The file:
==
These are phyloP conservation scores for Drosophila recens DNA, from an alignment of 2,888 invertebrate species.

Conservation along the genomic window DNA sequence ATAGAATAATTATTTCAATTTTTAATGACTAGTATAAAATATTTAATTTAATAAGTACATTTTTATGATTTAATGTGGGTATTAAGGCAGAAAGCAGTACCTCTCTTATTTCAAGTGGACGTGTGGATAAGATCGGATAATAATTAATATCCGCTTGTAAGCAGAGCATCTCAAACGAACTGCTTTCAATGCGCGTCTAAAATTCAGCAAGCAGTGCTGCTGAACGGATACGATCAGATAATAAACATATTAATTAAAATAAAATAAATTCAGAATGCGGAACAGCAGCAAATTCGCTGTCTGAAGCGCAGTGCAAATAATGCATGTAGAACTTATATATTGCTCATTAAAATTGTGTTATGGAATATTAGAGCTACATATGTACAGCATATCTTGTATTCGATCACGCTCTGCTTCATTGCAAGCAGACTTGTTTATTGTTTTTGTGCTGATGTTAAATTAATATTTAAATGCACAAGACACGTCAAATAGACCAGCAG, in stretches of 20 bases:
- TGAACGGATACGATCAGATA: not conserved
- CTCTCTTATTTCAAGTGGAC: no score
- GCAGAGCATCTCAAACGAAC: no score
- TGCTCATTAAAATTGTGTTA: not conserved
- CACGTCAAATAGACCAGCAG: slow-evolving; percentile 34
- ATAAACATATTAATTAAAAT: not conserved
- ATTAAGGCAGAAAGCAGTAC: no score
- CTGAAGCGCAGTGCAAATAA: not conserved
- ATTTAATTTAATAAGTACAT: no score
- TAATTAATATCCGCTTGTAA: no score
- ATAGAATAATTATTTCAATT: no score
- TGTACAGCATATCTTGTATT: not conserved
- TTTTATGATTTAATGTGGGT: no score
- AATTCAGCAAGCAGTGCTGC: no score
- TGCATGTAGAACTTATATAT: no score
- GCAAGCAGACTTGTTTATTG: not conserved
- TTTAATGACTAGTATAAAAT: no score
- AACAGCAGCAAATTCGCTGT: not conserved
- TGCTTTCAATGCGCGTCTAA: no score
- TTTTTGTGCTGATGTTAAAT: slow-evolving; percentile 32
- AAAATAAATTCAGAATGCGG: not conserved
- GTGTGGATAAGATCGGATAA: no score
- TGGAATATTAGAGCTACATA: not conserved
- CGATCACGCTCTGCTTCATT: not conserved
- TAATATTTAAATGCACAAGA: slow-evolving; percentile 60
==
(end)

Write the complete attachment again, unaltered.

These are phyloP conservation scores for Drosophila recens DNA, from an alignment of 2,888 invertebrate species.

Conservation along the genomic window DNA sequence ATAGAATAATTATTTCAATTTTTAATGACTAGTATAAAATATTTAATTTAATAAGTACATTTTTATGATTTAATGTGGGTATTAAGGCAGAAAGCAGTACCTCTCTTATTTCAAGTGGACGTGTGGATAAGATCGGATAATAATTAATATCCGCTTGTAAGCAGAGCATCTCAAACGAACTGCTTTCAATGCGCGTCTAAAATTCAGCAAGCAGTGCTGCTGAACGGATACGATCAGATAATAAACATATTAATTAAAATAAAATAAATTCAGAATGCGGAACAGCAGCAAATTCGCTGTCTGAAGCGCAGTGCAAATAATGCATGTAGAACTTATATATTGCTCATTAAAATTGTGTTATGGAATATTAGAGCTACATATGTACAGCATATCTTGTATTCGATCACGCTCTGCTTCATTGCAAGCAGACTTGTTTATTGTTTTTGTGCTGATGTTAAATTAATATTTAAATGCACAAGACACGTCAAATAGACCAGCAG, in stretches of 20 bases:
- TGAACGGATACGATCAGATA: not conserved
- CTCTCTTATTTCAAGTGGAC: no score
- GCAGAGCATCTCAAACGAAC: no score
- TGCTCATTAAAATTGTGTTA: not conserved
- CACGTCAAATAGACCAGCAG: slow-evolving; percentile 34
- ATAAACATATTAATTAAAAT: not conserved
- ATTAAGGCAGAAAGCAGTAC: no score
- CTGAAGCGCAGTGCAAATAA: not conserved
- ATTTAATTTAATAAGTACAT: no score
- TAATTAATATCCGCTTGTAA: no score
- ATAGAATAATTATTTCAATT: no score
- TGTACAGCATATCTTGTATT: not conserved
- TTTTATGATTTAATGTGGGT: no score
- AATTCAGCAAGCAGTGCTGC: no score
- TGCATGTAGAACTTATATAT: no score
- GCAAGCAGACTTGTTTATTG: not conserved
- TTTAATGACTAGTATAAAAT: no score
- AACAGCAGCAAATTCGCTGT: not conserved
- TGCTTTCAATGCGCGTCTAA: no score
- TTTTTGTGCTGATGTTAAAT: slow-evolving; percentile 32
- AAAATAAATTCAGAATGCGG: not conserved
- GTGTGGATAAGATCGGATAA: no score
- TGGAATATTAGAGCTACATA: not conserved
- CGATCACGCTCTGCTTCATT: not conserved
- TAATATTTAAATGCACAAGA: slow-evolving; percentile 60